Secondly, you must understand the following: if you are about to taunt a mob on which you do not have aggro, then do not bother using any threat abilities before taunting, as any extra threat you gain before taunting is essentially useless (since taunt puts you on top of the threat table anyway). Rather, save your most powerful ability or abilities for the moments immediately after you have taunted. This will ensure that, in addition to getting pushed to the top of the threat table, you will gain a considerable lead over everyone else.
Likewise, there is little point in taunting a mob which you do not have aggro of, if you cannot reach it to attack it and thus boost your threat. Therefore, you should try to always position yourself close to mobs which you have lost aggro of, and taunt them only when you are prepared to attack – otherwise they are very likely to simply run back to their previous target after the 3 second effect of taunt wears off. You can use ranged abilities to help you out in these situations, but as tanking ranged abilities are rather weak (and on long cooldowns), this is not reliable.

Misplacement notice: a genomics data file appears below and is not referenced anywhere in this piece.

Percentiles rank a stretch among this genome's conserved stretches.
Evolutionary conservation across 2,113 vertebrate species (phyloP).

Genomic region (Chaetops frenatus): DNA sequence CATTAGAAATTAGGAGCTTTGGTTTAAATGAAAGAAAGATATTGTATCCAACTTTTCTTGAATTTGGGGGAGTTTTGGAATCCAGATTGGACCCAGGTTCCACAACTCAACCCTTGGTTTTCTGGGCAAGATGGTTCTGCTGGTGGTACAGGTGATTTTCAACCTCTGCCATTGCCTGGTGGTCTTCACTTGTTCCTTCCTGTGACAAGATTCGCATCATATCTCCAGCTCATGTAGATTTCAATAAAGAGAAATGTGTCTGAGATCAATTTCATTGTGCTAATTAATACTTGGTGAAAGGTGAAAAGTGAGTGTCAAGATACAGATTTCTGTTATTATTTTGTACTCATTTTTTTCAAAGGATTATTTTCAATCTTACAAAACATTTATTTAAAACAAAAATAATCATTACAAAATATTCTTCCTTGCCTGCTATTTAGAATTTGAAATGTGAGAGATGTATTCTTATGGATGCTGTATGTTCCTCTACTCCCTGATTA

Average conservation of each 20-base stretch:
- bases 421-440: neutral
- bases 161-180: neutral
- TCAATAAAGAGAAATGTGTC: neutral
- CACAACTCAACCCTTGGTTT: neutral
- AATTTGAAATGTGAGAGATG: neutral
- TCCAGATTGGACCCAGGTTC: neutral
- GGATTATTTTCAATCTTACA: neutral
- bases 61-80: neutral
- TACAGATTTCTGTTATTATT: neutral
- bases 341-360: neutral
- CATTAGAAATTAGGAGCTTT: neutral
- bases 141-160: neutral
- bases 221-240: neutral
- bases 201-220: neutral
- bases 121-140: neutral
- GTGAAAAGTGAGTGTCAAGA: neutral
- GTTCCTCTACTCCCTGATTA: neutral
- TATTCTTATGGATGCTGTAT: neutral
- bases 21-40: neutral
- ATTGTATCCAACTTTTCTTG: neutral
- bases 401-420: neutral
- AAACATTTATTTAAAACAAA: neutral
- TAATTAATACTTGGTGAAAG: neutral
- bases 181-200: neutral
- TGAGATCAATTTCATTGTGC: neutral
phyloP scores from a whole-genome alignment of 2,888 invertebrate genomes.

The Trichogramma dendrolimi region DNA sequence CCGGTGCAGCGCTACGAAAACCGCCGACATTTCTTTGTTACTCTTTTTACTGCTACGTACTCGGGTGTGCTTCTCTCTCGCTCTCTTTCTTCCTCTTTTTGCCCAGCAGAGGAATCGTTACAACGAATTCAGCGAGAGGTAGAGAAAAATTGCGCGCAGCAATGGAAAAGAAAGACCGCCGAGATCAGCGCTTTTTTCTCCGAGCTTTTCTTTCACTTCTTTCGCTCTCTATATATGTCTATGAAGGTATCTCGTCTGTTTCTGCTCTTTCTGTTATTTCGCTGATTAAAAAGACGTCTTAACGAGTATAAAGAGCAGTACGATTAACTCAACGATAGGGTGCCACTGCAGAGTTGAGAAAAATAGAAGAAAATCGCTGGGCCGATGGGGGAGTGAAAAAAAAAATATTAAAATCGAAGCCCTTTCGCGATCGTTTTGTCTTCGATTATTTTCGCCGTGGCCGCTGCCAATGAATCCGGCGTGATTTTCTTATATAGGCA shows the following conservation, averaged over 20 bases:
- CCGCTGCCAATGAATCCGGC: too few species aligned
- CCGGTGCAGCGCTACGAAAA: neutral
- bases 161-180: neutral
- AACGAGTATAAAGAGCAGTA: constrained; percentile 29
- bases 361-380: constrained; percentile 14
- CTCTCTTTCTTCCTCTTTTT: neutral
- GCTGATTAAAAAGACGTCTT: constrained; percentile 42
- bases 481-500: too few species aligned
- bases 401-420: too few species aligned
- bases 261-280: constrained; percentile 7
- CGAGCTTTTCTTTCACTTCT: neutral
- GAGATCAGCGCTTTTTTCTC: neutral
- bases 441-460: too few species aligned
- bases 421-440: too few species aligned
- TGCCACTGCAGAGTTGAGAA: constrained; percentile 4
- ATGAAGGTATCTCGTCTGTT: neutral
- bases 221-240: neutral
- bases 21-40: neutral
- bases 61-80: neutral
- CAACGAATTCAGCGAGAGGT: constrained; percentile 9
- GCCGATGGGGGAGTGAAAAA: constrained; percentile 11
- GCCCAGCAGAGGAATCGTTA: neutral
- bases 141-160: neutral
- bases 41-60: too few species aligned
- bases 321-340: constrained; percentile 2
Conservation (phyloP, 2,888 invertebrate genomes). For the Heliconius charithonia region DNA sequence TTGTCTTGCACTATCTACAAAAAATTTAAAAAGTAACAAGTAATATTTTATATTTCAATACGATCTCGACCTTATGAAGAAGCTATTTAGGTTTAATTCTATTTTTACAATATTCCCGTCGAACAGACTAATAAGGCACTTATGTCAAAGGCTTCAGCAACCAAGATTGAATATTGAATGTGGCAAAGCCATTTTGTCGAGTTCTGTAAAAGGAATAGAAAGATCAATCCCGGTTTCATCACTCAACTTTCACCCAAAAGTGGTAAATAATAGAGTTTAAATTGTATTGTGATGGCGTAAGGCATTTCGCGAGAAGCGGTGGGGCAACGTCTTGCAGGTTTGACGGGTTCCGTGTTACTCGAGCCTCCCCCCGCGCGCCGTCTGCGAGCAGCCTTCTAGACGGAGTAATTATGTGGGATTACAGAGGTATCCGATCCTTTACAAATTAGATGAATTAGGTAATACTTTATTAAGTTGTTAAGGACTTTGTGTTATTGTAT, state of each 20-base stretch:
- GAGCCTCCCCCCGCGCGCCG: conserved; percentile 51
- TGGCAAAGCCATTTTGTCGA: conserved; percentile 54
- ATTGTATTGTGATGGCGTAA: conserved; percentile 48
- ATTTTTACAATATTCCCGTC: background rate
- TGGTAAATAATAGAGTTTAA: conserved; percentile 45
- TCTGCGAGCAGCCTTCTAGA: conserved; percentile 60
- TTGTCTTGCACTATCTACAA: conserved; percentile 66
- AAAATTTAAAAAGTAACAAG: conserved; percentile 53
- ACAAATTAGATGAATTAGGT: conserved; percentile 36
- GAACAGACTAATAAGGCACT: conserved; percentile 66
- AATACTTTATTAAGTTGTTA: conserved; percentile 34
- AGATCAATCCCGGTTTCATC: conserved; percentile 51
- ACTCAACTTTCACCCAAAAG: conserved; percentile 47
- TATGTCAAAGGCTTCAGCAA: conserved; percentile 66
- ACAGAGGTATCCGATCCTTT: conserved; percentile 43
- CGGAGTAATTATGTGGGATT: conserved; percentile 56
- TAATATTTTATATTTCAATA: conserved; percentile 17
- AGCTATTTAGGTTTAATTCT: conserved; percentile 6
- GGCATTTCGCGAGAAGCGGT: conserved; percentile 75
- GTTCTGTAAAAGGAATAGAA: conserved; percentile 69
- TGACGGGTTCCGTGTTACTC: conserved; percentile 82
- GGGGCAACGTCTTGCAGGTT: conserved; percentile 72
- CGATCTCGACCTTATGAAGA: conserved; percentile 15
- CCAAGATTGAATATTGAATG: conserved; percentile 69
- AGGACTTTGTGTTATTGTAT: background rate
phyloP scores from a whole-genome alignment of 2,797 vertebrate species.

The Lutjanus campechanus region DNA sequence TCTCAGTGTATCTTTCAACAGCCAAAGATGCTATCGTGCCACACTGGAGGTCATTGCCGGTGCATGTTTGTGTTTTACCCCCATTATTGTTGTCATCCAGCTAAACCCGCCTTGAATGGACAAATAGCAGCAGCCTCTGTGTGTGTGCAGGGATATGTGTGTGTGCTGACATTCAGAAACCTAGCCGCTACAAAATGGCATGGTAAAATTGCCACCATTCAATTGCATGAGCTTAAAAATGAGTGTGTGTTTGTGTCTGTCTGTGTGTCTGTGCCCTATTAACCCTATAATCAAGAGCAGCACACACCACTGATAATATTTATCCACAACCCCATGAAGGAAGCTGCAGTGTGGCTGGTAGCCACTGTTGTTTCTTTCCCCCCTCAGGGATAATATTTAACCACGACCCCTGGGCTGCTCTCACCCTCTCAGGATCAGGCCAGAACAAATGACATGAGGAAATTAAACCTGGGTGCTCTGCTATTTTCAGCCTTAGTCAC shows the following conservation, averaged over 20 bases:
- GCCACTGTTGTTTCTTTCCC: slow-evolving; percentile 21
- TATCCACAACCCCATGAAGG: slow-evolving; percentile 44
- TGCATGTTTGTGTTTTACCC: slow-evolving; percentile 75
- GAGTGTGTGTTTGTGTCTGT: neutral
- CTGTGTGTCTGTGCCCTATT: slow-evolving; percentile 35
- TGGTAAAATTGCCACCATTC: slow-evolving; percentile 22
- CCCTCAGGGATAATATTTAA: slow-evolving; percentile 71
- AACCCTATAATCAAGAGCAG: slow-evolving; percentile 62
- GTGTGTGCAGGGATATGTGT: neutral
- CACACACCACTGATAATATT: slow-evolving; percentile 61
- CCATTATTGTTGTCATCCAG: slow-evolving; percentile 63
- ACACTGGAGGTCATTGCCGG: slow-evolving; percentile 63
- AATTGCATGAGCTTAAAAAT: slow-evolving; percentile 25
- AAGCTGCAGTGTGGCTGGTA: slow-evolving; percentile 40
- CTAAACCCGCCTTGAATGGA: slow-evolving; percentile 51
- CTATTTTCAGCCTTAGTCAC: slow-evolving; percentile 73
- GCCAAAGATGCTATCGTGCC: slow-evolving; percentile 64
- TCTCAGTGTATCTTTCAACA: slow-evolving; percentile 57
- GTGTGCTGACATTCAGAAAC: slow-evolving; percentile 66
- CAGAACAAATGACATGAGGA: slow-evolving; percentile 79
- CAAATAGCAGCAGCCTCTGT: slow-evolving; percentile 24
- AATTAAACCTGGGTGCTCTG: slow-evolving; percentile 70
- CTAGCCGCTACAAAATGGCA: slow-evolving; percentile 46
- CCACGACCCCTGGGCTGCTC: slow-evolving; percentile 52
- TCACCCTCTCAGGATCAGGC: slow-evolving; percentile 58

Finally, because of the diminishing returns of taunt, and because, when you already have aggro, it provides no benefits whatsoever, it should not be used as part of your “rotation”. Rather, taunt should be saved for when it is actually needed.
5.5.2. How to Tank-Switch
There are a great many encounters in the game which require two (or more) tanks to taunt the boss off of each other at specific intervals of time, usually due to some debuffs applied to the tanks.
While the practice itself is not overly complicated, we would like to make three mentions.
- Understand exactly why you are taunting the boss, why it is being taunted off you, and what the correct timing for it is. Boss mods usually alert you as to the timing, but you must make sure that you can monitor your fellow tanks’ debuffs.
- Time one or more powerful threat-generating abilities to land immediately after your taunt lands, to ensure that you do not lose aggro after taunting.
- When you have been taunted off of, stop using powerful threat-generating abilities for a sensible amount of time (a few seconds), in order to help the other tank stabilise his aggro. Depending on various circumstances, you may even need to stop auto-attacking.